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Old 02-21-2013, 01:49 PM   #1
displace
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Post Elegant way to store realtime data on a USB key?


Greetings

I work in a factory where we have this old PLC-controlled production line that often needs maintenance. It has a number of sensors (connected to PLC) that monitor the status of different parts. We're trying to get some statistics on the production efficiency, and we need a way to collect the signal data in realtime (we're not allowed to tamper with the PLC). Some of us got the idea of using a cheap Raspberry Pi board to do the monitoring, as we can easily route wires from the main controller box to the raspi board (via an I/O shield with level converters).

The goal here is to have the raspi monitor the signals and store the data on a USB key. The board is also going to be connected to the corporate LAN network, and it will be running a web server. We want to make it so that the superiors will be able to connect to the device from their office computers via a web browser. The interface will be displaying real-time sensor data as well as history in the from of graphs/charts. This will let us see what's been going on last week, last month, last year, from day A to day B, from hour C to hour D, etc.

The question here is what is an elegant way to store such data efficiently on a USB flash key? We can monitor up to 8 signals with the I/O shield, but we'll only monitor 4 for now. The signals are in either high or low state - they get scanned about 100 times per second (configurable in raspi, we use a python script for monitoring), but they only change their state once per cca 3 to 8 seconds (or sometimes they don't change at all... production line stopped). We'll probably want to log just the state changes here (with time stamps). What can we use to store this kind of data? It should be easily retrievable by a python/php script. We've thought of using a sqlite3 database, but we also found the RRD graphs to be very visually appealing, but they use a rrd database instead. Any other solutions?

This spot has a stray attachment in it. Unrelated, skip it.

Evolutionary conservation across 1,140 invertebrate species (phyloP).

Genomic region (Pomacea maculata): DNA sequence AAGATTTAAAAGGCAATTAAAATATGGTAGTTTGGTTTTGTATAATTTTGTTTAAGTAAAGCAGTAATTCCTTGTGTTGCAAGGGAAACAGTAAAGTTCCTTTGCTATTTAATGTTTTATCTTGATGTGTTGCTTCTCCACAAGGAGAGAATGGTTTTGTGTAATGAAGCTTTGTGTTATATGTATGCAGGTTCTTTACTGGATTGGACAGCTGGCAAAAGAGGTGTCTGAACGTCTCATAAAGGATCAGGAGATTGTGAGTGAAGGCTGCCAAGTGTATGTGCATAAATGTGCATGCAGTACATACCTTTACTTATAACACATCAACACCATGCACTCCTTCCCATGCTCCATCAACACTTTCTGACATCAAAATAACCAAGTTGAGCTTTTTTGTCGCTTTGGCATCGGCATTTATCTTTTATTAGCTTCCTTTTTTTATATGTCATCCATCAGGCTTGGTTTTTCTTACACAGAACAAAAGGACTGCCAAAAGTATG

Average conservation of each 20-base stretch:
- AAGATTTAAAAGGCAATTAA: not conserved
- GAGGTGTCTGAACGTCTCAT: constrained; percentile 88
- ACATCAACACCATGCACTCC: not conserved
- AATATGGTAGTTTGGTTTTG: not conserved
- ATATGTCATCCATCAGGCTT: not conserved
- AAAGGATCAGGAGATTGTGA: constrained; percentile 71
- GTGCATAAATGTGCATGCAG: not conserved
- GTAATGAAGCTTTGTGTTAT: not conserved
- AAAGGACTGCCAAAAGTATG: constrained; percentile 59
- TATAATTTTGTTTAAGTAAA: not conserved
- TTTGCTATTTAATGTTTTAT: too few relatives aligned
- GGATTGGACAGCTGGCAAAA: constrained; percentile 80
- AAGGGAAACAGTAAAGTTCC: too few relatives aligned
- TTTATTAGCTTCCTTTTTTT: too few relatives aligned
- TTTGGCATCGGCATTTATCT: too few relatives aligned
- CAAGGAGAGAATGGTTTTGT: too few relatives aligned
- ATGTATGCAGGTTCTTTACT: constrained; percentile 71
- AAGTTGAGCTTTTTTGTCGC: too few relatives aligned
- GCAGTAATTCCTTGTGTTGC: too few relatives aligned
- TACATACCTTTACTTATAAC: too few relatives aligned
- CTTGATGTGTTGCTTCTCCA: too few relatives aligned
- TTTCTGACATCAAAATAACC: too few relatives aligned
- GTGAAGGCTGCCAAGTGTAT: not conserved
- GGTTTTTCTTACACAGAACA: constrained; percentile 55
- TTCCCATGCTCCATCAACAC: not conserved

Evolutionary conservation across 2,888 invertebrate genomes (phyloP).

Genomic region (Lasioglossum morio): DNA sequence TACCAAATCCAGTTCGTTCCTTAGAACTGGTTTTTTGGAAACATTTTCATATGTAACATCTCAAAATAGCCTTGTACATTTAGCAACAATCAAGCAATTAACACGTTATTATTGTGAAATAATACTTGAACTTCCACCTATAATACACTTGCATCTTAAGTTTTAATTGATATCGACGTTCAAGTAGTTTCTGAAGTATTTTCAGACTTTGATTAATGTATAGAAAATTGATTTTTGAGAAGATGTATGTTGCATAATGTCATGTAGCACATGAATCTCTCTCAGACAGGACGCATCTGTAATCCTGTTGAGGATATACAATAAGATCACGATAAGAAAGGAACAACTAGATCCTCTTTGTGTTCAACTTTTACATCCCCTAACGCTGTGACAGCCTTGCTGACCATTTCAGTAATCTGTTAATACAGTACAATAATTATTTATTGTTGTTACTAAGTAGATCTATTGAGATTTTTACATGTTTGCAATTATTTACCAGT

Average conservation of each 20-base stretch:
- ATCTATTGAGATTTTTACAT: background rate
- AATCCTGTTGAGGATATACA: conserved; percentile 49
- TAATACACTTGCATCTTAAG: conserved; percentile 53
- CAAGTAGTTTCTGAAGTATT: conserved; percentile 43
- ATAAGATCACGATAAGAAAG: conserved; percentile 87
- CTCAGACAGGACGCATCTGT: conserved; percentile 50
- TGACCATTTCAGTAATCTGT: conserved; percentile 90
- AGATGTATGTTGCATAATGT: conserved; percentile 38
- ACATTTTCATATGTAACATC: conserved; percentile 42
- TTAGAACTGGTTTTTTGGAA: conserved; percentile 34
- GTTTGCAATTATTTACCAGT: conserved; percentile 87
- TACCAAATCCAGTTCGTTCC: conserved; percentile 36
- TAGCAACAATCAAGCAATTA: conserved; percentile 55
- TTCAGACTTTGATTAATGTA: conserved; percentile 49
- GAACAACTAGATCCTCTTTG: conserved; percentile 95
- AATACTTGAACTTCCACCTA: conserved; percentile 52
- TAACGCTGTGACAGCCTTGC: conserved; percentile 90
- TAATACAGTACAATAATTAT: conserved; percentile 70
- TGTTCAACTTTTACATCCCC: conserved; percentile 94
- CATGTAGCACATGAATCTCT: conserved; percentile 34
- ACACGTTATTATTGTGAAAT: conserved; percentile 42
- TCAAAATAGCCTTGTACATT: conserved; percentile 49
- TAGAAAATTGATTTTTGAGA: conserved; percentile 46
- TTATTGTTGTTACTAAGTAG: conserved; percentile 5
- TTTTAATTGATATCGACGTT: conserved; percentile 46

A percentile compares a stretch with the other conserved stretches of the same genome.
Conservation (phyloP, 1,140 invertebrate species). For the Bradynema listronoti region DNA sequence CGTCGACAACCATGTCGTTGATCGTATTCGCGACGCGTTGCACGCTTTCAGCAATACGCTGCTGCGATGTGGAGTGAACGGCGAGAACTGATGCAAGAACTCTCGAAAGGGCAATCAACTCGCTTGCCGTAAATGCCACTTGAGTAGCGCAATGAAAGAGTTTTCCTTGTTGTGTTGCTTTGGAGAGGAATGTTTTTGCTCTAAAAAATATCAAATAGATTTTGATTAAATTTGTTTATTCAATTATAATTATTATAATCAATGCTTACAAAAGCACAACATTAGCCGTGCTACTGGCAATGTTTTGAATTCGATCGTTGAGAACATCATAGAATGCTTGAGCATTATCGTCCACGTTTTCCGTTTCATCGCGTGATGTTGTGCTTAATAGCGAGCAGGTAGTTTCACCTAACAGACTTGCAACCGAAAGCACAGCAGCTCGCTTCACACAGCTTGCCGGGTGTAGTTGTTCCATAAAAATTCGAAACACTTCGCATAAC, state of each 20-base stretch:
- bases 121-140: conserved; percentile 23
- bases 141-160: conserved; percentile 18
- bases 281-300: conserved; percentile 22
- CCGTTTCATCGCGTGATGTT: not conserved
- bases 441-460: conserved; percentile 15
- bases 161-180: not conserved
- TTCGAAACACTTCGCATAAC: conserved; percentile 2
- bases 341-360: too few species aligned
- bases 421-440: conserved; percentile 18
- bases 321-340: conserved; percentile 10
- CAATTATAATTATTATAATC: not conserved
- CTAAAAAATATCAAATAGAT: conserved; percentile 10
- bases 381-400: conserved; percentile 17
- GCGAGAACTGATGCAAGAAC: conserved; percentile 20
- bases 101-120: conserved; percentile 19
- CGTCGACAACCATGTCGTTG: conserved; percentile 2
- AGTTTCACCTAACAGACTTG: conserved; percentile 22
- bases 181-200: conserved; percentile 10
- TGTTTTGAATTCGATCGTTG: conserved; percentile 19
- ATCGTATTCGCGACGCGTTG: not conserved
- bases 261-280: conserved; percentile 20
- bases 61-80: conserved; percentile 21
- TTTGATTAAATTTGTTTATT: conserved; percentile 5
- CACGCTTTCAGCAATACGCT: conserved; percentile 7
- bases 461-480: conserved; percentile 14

Having been using linux for a while, I'm also worried about the frequency of data writes. As we're using flash memory, it could drastically degrate the lifespan. How can we address this? If we could somehow cache the data in memory and have it written down every hour... perhaps by using appropriate filesystem mount options for the flash key? Or is there a better mechanism? The script should also be able to retrieve cached data when accessing the database, as if the cached data was already written in the db.


Thanks in advance!
 
Old 02-21-2013, 03:01 PM   #2
jefro
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Your question is too generic to be answered.

PLC companies usually offer some sort of program to monitor can signals or directly on the plc. If we knew the brand and model we might know how well such a plan might work. Most cheap plc's are pretty dumb. They have connections for input and output but no way to monitor internally what is going on.
 
Old 02-21-2013, 03:33 PM   #3
displace
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Forget the PLC's. I'm asking how to store some specific data on a USB key.
 
Old 02-21-2013, 05:18 PM   #4
allend
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Quote:
8 signals with the I/O shield, but we'll only monitor 4 for now. The signals are in either high or low state
Eight high or low states can be stored in a single byte.
Quote:
We'll probably want to log just the state changes here (with time stamps).
Check the byte after each scan. When the byte changes, write the byte and timestamp.
Quote:
As we're using flash memory, it could drastically degrate the lifespan.
It is the rewriting of flash memory many times that causes failure. Writing 3 bytes every 3 seconds would take ~130 years to fill a 4GB flash memory.

Last edited by allend; 02-21-2013 at 05:37 PM.
 
Old 02-22-2013, 10:40 AM   #5
displace
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jefro: I've asked the admin, he said the PLC does not offer any decent logging via software. And the cost of upgrading it is way too high - the CEO won't allow it.

Quote:
Originally Posted by allend View Post
It is the rewriting of flash memory many times that causes failure. Writing 3 bytes every 3 seconds would take ~130 years to fill a 4GB flash memory.